On a positive note, the main antagonist in this book, Padan Fain is very well done. I know the Dark One is technically the main antagonist, but to me, most of the book is Padan Fain’s show. He’s this perfect mix of, ambition, intelligence, pathetic self-pitying and absolute insanity that’s so compelling and bone-chilling in an antagonist. (If you’ve seen the show, Hell on Wheels he reminds me of The Swede.)

As for world-building, this book opens up the world. You get a good look at a few of the cultures, the history and to some extent what drives the antagonist(s). The mythology becomes more complex, and you get a deeper understanding of The Wheel of Time and The Pattern along with a first real glimpse of the concept of parallel worlds. Without spoiling things, there some genuinely suspenseful points in the book and even though I feel somethings are dragged out, the way it all finally comes together is really good.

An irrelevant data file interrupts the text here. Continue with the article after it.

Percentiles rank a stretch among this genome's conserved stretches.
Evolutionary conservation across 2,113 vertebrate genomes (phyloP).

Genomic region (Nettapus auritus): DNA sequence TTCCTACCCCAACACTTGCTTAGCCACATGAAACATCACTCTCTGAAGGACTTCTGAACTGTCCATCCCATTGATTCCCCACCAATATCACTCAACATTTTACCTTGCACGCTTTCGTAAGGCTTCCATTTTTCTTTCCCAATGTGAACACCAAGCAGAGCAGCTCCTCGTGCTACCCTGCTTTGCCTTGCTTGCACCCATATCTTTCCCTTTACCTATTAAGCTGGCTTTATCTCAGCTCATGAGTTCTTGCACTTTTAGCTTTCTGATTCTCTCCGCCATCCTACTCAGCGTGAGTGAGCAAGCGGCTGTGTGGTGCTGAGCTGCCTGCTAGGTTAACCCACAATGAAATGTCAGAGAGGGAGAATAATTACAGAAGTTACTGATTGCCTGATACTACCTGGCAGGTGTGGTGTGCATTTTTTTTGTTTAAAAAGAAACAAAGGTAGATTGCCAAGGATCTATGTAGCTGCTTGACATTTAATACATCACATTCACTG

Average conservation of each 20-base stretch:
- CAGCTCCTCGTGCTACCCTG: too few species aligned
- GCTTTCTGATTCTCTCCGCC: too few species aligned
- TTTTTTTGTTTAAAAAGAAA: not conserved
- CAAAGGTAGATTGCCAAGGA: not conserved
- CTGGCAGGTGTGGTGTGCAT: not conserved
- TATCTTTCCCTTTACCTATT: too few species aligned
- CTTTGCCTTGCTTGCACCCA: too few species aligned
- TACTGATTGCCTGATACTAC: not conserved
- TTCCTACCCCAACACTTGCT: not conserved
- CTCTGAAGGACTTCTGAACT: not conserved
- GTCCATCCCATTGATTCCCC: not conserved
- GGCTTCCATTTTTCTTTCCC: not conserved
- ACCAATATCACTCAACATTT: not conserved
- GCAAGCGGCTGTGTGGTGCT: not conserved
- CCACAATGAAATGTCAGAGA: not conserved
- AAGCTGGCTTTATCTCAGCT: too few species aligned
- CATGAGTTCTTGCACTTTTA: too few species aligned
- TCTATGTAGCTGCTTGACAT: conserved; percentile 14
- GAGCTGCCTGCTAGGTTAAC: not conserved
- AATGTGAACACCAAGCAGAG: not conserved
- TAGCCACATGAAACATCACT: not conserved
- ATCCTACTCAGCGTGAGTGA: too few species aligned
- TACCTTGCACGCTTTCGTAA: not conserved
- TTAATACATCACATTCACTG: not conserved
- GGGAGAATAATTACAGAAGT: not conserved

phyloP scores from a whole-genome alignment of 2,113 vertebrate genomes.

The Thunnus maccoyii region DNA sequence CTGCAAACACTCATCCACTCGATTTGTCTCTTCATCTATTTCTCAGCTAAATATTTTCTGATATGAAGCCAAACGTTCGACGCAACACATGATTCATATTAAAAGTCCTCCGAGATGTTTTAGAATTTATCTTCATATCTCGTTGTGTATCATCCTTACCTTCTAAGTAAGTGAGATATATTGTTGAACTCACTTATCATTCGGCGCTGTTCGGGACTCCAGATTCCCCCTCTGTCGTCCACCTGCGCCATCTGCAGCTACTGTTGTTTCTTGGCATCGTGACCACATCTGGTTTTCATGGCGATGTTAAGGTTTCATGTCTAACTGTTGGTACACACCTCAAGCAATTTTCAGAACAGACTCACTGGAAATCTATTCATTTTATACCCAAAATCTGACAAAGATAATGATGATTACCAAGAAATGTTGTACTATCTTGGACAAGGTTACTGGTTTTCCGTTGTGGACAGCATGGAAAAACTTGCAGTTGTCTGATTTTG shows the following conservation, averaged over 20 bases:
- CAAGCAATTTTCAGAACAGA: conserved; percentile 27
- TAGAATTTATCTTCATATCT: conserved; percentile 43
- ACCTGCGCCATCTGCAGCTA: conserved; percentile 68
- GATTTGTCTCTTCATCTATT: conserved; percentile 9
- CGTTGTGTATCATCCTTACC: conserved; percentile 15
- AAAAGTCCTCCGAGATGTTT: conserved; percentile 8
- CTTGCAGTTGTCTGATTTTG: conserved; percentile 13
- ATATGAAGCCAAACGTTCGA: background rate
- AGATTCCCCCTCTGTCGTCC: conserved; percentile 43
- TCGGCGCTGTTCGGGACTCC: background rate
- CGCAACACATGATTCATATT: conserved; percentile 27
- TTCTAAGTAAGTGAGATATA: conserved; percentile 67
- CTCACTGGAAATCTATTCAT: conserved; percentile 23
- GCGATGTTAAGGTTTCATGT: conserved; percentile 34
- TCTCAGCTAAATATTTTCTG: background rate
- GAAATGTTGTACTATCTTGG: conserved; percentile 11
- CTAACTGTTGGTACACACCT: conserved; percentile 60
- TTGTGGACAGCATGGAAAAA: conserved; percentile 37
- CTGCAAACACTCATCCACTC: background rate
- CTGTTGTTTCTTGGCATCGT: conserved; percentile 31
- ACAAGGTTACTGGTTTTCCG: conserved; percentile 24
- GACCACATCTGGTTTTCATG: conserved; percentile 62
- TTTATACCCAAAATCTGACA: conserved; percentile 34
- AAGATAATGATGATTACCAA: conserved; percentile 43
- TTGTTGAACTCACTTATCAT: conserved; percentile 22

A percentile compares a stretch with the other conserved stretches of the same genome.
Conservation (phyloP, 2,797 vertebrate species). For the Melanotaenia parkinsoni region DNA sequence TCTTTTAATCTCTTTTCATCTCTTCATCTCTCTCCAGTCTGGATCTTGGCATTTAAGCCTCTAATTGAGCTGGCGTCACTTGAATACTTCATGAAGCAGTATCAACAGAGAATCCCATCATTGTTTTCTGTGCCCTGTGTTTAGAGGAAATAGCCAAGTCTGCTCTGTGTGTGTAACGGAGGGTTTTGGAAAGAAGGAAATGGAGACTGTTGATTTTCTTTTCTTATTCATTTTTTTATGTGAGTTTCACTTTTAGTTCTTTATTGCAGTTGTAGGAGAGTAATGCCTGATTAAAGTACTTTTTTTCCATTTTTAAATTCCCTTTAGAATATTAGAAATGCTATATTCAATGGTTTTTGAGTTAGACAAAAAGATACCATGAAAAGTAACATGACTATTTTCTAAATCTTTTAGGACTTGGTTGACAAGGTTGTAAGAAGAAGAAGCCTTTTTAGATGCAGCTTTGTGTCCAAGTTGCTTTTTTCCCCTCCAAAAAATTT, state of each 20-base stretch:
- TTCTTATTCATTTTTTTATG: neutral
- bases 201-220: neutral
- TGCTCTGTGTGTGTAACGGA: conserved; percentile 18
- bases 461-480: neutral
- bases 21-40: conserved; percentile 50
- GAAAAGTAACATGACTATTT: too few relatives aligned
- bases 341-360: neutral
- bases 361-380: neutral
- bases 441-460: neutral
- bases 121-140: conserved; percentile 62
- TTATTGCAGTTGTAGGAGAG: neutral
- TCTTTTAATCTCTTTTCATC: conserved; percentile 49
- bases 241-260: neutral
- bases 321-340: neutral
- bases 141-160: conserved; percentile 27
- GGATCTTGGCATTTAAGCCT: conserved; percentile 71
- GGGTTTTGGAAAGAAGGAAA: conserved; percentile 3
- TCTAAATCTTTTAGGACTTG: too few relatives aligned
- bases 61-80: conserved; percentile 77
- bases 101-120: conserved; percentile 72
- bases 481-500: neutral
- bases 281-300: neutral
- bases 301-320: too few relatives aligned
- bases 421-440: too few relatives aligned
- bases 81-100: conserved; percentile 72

The Great Hunt has some really strong parts. The last hundred pages or so are a nail-biter, and I had a great time with this story. It might sound strange considering we’re now fifteen hundred or so pages into the series, but I feel like the end of this book is what really kicks off the story; everything up to that point has been setting the scene for what’s to come. With that in mind, I stand by my opinion that the way there, although enjoyable, could have been shorter and the characters as individuals could be more developed, more in control of the narrative.

But, despite that The Great Hunt is an intricate and engaging story. If you agree with my critique or not will depend solely on personal taste. Just as there are plotlines or plot twists I feel is dragged out too long, there are others that are surprising or that I didn’t see coming. And while I think some characters are dumbed-down to stretch the plot, other characters are put in situations that force them to grow or their personalities to changes.

All in all, The Great Hunt is a much better book than The Eye of the World and has convinced me to read the next book.

My Rating: 7/10